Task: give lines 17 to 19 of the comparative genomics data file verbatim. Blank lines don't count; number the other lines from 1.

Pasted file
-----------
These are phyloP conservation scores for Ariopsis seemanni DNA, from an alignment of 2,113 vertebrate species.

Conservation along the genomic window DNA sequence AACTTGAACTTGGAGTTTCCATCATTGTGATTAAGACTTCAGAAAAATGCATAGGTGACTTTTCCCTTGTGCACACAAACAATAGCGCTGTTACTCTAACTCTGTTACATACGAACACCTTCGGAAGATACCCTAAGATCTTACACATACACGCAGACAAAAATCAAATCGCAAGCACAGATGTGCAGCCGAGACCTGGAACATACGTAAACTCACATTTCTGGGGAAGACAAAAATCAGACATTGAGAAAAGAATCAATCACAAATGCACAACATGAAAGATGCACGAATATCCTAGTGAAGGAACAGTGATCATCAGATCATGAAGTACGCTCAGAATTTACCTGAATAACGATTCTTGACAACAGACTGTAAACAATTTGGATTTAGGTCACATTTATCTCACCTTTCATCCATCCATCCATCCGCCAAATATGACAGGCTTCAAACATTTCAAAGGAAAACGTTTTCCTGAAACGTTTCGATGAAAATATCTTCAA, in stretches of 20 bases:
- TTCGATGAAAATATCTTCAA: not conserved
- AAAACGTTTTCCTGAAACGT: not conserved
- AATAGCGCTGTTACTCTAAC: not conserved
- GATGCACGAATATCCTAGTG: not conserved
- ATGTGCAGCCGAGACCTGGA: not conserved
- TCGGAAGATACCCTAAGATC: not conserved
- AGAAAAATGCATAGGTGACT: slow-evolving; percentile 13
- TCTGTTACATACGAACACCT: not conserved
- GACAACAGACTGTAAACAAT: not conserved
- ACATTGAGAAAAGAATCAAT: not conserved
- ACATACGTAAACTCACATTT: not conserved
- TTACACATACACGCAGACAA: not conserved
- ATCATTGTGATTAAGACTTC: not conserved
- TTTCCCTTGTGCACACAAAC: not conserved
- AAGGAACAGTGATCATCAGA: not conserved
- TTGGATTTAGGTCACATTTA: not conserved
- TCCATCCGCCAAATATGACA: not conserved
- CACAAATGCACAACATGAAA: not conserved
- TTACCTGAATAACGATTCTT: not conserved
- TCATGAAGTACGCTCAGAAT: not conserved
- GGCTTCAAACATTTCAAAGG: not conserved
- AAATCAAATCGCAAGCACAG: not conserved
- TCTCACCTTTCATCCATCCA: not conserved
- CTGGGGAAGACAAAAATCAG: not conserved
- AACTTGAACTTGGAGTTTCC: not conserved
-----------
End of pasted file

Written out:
- AAGGAACAGTGATCATCAGA: not conserved
- TTGGATTTAGGTCACATTTA: not conserved
- TCCATCCGCCAAATATGACA: not conserved